Huge defence spending hikes

Of course the war in Ukraine was lurking behind all the gushing statements on the good economic performance and has massively distorted the nature of both the economy and state spending. Where the private sector and consumption were driving economy two years ago, now it is state procurement and investment that are the engine of Russia Inc’s growth.

The latest 2024 budget includes massive increases in military spending that has overtaken social spending for the first time. Russia approved its first full wartime budget for 2024 on September 23 that sees a whopping 1.7-fold increase in military spending to RUB10.8 trillion ($112bn), or 6.8% of GDP, up from RUB6.4 trillion and more than the RUB7.5 trillion earmarked for social spending.

An increase in Russia’s defence spending is an “absolute imperative,” Russian Presidential Spokesman Dmitry Peskov has said.

"It is obvious that such an increase is absolutely necessary, because we are in a state of hybrid war that has been unleashed against us. We are continuing the special military operation, and this requires great spending," Peskov said about the draft budget.

Russia’s spending on defence is more than triple Ukraine’s UAH1,164bn ($32bn), or a whopping 20% of GDP. Clearly, Russian President Vladimir Putin intends to go all out against Ukraine in 2024 and is preparing for a long war.

To finance these huge expenses the government will have to find an additional RUB7 trillion in revenue from somewhere compared to 2023. That means inflation will inevitably accelerate and the Central Bank of Russia (CBR) will before to keep growth-killing interest rates high, hence the forecast for slowing growth in the next could of years.  But Siluanov told the forum that the funds reserved in the draft budget for the next three years would be enough for all planned purposes.

He added that the slogan "Everything for the front, everything for victory" was among the budget’s priorities.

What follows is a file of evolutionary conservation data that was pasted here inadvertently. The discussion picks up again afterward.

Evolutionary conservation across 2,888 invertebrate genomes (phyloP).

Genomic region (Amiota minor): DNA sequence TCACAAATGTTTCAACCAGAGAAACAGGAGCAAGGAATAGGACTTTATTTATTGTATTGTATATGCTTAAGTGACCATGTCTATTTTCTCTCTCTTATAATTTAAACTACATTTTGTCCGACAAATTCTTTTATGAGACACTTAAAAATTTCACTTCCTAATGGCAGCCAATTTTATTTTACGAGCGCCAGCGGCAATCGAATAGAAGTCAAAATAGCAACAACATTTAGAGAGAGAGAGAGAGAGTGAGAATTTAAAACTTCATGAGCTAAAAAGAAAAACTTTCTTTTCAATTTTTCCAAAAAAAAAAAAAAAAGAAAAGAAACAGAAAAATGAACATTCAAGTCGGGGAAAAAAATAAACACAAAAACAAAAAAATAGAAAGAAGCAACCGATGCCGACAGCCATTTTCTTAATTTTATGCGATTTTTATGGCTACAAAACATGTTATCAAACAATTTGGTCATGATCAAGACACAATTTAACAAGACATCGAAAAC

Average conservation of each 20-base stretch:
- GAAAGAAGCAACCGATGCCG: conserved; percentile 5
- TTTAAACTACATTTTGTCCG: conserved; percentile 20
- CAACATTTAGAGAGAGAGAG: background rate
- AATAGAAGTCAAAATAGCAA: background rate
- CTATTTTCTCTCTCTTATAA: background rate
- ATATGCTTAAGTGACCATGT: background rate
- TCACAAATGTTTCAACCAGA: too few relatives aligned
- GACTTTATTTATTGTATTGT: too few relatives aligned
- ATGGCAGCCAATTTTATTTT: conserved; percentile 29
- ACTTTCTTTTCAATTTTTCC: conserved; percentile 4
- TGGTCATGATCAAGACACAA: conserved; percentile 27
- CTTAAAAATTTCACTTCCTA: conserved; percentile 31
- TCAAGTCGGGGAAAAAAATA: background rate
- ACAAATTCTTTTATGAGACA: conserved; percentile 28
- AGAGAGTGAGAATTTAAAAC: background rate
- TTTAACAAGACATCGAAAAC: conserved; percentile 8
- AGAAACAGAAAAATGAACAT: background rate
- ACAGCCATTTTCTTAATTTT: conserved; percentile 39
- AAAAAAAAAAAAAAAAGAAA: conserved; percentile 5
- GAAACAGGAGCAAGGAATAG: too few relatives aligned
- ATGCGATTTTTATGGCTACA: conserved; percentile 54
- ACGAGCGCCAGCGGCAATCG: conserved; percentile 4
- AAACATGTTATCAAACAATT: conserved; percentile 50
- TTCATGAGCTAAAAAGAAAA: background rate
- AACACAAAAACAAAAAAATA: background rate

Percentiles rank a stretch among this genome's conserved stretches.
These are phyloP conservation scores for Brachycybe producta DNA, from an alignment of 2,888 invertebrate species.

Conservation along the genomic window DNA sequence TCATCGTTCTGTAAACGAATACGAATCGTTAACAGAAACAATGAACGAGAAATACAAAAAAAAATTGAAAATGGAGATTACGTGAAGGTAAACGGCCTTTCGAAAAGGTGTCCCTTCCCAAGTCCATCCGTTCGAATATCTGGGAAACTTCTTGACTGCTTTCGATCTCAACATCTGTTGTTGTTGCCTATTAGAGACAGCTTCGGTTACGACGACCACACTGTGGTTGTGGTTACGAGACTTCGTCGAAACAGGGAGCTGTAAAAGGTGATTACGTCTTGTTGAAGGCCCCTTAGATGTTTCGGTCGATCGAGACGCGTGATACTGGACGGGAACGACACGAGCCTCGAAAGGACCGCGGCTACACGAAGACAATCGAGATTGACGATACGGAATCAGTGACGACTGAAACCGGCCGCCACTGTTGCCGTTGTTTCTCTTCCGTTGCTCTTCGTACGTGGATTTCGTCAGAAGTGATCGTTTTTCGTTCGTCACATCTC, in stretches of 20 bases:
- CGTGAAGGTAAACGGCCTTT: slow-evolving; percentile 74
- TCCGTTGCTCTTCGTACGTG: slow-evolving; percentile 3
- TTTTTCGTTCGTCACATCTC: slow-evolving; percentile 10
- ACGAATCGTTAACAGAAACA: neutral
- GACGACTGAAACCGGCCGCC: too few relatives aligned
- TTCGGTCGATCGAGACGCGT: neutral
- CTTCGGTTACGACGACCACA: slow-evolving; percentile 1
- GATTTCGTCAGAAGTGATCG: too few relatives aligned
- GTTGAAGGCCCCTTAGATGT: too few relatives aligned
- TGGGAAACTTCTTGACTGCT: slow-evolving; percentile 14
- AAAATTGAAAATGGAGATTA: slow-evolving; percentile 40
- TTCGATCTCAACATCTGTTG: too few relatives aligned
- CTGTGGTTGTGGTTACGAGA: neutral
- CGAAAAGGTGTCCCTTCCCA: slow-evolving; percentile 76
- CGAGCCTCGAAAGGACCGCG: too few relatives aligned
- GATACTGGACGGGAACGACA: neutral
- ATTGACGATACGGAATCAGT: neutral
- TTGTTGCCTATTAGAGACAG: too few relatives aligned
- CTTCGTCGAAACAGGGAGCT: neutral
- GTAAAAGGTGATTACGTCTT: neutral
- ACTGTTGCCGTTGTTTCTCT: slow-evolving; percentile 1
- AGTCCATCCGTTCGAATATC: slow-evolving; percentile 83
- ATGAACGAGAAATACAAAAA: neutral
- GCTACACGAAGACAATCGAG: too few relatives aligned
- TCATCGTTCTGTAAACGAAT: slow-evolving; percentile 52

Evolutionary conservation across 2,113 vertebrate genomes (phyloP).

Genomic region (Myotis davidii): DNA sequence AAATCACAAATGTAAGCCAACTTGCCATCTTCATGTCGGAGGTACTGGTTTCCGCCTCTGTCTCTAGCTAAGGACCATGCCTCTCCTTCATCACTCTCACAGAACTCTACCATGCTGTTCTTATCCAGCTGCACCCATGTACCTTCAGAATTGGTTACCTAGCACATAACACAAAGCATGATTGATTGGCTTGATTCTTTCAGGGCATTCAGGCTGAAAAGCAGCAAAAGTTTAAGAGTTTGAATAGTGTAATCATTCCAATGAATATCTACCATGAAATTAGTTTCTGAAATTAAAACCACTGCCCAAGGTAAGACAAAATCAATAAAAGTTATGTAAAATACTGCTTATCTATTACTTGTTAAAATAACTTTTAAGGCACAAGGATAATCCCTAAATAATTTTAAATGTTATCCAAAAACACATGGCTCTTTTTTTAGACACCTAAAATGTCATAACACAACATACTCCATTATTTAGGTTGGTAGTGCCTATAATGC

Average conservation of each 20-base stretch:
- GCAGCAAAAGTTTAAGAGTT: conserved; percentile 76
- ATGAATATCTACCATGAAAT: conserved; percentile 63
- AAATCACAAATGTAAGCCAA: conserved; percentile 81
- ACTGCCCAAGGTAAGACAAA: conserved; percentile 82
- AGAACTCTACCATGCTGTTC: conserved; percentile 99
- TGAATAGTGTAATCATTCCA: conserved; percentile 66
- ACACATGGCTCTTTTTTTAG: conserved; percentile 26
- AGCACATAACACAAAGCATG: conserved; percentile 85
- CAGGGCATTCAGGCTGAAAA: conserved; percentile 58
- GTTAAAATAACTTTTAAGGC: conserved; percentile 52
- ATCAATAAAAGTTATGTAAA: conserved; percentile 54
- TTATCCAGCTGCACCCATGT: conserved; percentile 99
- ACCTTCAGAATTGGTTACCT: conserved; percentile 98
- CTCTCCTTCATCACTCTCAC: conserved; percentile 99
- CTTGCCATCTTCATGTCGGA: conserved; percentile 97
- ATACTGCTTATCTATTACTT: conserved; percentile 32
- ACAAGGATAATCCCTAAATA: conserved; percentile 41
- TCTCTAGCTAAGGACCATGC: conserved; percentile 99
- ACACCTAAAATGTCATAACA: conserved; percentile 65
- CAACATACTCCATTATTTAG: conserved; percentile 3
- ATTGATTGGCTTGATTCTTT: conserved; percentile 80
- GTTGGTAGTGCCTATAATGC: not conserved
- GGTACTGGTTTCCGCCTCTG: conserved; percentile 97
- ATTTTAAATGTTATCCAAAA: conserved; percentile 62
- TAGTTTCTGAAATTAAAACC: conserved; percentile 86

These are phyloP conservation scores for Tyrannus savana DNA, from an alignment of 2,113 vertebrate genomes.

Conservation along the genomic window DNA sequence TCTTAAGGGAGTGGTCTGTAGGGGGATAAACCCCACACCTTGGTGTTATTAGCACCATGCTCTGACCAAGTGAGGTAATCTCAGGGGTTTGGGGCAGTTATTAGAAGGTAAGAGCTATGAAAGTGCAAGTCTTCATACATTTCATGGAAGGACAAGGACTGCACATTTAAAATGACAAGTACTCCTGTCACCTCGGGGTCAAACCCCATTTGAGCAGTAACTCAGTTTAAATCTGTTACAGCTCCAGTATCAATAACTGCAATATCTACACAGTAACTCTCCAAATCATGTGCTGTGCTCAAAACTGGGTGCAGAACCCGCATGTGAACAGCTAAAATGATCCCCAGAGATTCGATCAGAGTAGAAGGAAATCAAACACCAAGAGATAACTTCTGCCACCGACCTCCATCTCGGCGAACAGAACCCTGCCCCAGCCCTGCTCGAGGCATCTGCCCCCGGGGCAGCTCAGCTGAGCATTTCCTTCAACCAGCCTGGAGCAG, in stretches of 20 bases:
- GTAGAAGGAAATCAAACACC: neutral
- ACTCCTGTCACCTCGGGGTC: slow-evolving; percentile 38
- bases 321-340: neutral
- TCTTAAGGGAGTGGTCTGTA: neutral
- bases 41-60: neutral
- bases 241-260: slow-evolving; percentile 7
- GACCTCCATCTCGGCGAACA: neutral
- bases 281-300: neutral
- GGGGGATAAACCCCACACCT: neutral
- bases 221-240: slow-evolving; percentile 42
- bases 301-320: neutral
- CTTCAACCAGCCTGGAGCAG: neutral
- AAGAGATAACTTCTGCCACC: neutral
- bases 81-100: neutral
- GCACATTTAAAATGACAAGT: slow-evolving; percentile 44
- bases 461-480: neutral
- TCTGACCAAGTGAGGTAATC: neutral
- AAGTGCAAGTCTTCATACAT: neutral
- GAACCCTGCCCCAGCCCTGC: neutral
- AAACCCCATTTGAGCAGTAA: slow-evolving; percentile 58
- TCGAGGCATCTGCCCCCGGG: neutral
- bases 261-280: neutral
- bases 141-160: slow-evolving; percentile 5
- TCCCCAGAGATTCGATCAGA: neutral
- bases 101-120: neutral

Defence spending is being raised by almost 70% next year as Russian President Vladimir Putin makes it increasingly clear he is preparing for along war. With Moscow's "special military operation" now dragging through its twentieth month, both sides have been digging deep and procuring weapons from allies in preparation for a protracted conflict.

The announcement came as Nato chief Jens Stoltenberg and the defence ministers of Britain and France visited Kyiv, where President Volodymyr Zelenskiy lobbied for more air defence systems.

"We need to get through this winter together, to protect our energy infrastructure and people's lives," Zelenskiy told Stoltenberg, warning of a fresh campaign of Russian strikes after last year's strikes left millions short of water and heating. Ukraine has invested $2.3bn in the restoration and defence of its energy infrastructure ahead of winter which is due to start in the next month or so.

Defence spending in 2024 is also set to total around three times more than education, environmental protection and healthcare spending combined, according to AFP calculations.

"The focus of economic policy is shifting from an anti-crisis agenda to the promotion of national development goals," the Finance Ministry said in budget draft document.

While the military spending will bring a short-term boost to Russia’s economy, analysts say the distortion in investment goals will lead to long-term stagnation. But Putin and other high officials have largely shrugged off the economic effects of the Ukraine offensive, arguing that Russia has weathered the storm of Western sanctions and will deal with the stagnation problems later.

Russia's Central Bank warned this month that economic growth was set to slow in the second half of 2023, while ordinary Russians feel the pinch from rising prices that will probably get worse in the coming years.

Deficit of 2% or less and no borrowing

The federal budget deficit in 2023 will not exceed 2% of GDP, which is in line with planned indicators and is a remarkable achievement if it comes to pass, Siluanov told reporters about this during the Moscow Financial Forum.

According to the Finance Ministry, the Russian federal budget deficit in 2024 will amount to RUB1.595 trillion ($16.4bn), or 0.9% of GDP, which is notably down from the RUB2.9 trillion deficit pencilled in for this year.

In 2025 the deficit will fall further to RUB830bn ($8.5bn), or 0.4% of GDP, in 2026 to RUB1.536 trillion ($15.8bn), or 0.8% GDP. Prior to the war Russia has run a budget surplus every year for almost two decades.

In another surprise, Siluanov said the government would not need to borrow to fund the budget this year. MinFin has some RUB6.8 trillion available in the National Welfare Fund (NWF), the sovereign rainy day fund tasked with covering budget short falls – more than twice what is needed to cover this year’s anticipated shortfall  -- but has been reluctant to tap the fund, prefer to cover at least part of the hole by tapping the some RUB17 billion of liquidity in the banking by selling Russian Finance Ministry’s OFZ treasury bills to raise funds.